White Card or Gray Card ??????

Discussion in 'Digital Photography' started by David Griffin, Jan 5, 2004.

  1. This may have been asked and answered, but it seems to come up in here quite

    Isn't a Gray card used to calibrate EXPOSURE and a White card used to
    calibrate WHITE BALANCE? It seems as though some people think that the two
    different cards are "interchangable!" I tend to think; not.
    The White Card has only recently become an issue for still photographers
    since the invent of the digital camera. I have been using a Gray Card for 30

    David Griffin, Jan 5, 2004
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  2. David Griffin

    Tom Thackrey Guest

    White Balance (which is actually color balance) can be set with any color
    neutral card, white or gray. It is possible that a white card will be
    outside the latitude of the sensor and consequently give a false value,
    however, it's hard to imagine proper use of the card that have this result.

    Setting exposure, this way, requires a known reflectance, 18% gray is the
    standard. You could use any known reflectance, 18% gray is convenient since
    it doesn't require adjusting the results.

    I use a gray card for both exposure and color balance. It works for film and
    digital. I have used a gray card for color balance when printing color
    negative film for many years.
    Tom Thackrey, Jan 5, 2004
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  3. David Griffin

    Don Coon Guest

    They are. You haven't been using any card for custom white balancing for 30
    years so that experience is irrelevant. Within reasonable limits, the
    camera doesn't care what shade of gray the "card" is as long as it's color
    neutral. As long as the RGB components are equal, 128,128,128 works as
    well as 255,255,255. Have you actually tried different shades of gray? I
    Don Coon, Jan 5, 2004
  4. They're more interchangeable than you think. You can read exposure from
    a white card just as well as a grey one. The only difference is you
    need to allow 2.5 stops more exposure if your reading came from a white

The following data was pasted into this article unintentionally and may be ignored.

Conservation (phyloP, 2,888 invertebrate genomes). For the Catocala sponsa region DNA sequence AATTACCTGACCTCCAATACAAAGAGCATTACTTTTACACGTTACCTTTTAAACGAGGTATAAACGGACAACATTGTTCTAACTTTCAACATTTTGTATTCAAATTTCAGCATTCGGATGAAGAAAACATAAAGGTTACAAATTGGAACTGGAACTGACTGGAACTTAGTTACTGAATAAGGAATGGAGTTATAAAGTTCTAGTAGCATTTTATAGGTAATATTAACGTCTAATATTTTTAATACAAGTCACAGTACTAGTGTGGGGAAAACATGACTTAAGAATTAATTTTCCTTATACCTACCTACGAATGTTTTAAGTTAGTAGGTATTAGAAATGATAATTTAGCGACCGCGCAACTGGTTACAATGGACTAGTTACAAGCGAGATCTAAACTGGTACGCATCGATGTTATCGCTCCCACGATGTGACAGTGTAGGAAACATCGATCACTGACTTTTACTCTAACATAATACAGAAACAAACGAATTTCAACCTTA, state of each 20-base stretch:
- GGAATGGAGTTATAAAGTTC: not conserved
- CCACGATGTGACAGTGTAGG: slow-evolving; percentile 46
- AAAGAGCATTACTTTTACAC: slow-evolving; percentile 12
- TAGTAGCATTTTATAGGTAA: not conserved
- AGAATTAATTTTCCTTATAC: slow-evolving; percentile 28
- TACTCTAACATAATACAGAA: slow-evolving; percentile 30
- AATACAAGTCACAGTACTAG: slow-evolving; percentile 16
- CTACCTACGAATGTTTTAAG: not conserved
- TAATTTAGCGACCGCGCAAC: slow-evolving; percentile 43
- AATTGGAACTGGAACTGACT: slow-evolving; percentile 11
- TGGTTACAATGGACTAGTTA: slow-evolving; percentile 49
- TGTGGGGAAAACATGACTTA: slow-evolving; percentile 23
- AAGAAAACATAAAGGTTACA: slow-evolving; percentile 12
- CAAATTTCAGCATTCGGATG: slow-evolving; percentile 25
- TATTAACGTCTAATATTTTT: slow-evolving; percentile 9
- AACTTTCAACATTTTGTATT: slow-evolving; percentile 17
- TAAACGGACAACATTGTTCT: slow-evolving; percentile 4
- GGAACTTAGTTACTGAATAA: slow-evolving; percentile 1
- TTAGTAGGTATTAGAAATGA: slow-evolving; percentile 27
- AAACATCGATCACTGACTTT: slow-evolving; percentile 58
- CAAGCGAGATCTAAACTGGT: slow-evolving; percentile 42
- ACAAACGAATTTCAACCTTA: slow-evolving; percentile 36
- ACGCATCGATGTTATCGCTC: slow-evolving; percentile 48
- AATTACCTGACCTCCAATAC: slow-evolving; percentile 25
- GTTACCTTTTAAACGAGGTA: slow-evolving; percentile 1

card. I used this 30 years ago when shooting in snow (no grey in sight,
    just white) or when shooting in dim light (too dim for the meter to read
    a grey card, but white was bright enough).

    They also both work for adjusting white balance, as long as the exposure
    is set so that none of the 3 colours is clipped. All the camera needs
    is a sample of a colour-neutral non-black target to balance on.

    The one place I can think of where a grey card is more useful is as
    something to place in a test frame of a scene so you can use it to read
    exposure and colour balance for darkroom printing. A grey card ends up
    in the middle of the response curve of the negative, so it's probably
    better than a white card for this (because you probably want neutral
    midtones more than neutral highlights, if you can't have both).

    Dave Martindale, Jan 5, 2004
  5. David Griffin

    George Kerby Guest

    Like I said before: Use the card.

    One side white=digital white balance for color balance

    Other side 18% grey=digital AND film for exposure

    It is versatile!
    George Kerby, Jan 5, 2004
  6. David Griffin

    Don Coon Guest

    If you are simply using the card to setup a Custom White Balance, you don't
    need 2.5 stops more when taking subsequent shots. You may need them to take
    the calibration shot but that's all. All the camera cares about are the
    relative RGB values of the calibration shot.

    Or did I misunderstand your post?
    Don Coon, Jan 5, 2004
  7. David Griffin

    Mike Engles Guest


    If you have a histogram, use it to set the white point to just below
    clipping. That way you should maximise the S/N ratio of the camera.
    You can always make adjustments for the black end in software.

    Mike Engles
    Mike Engles, Jan 5, 2004
  8. David Griffin

    Tom Thackrey Guest

    You're right, good idea.

    (Please note that white point has to do with exposure not white balance.)
    Tom Thackrey, Jan 5, 2004
  9. That paragraph is talking about using a white card to set exposure
    instead of a grey card. Setting white balance was discussed in another
    paragraph. The overall point was that you can use either grey or white
    for either exposure or white balance, with little advantage of one over
    the other.

    Dave Martindale, Jan 5, 2004
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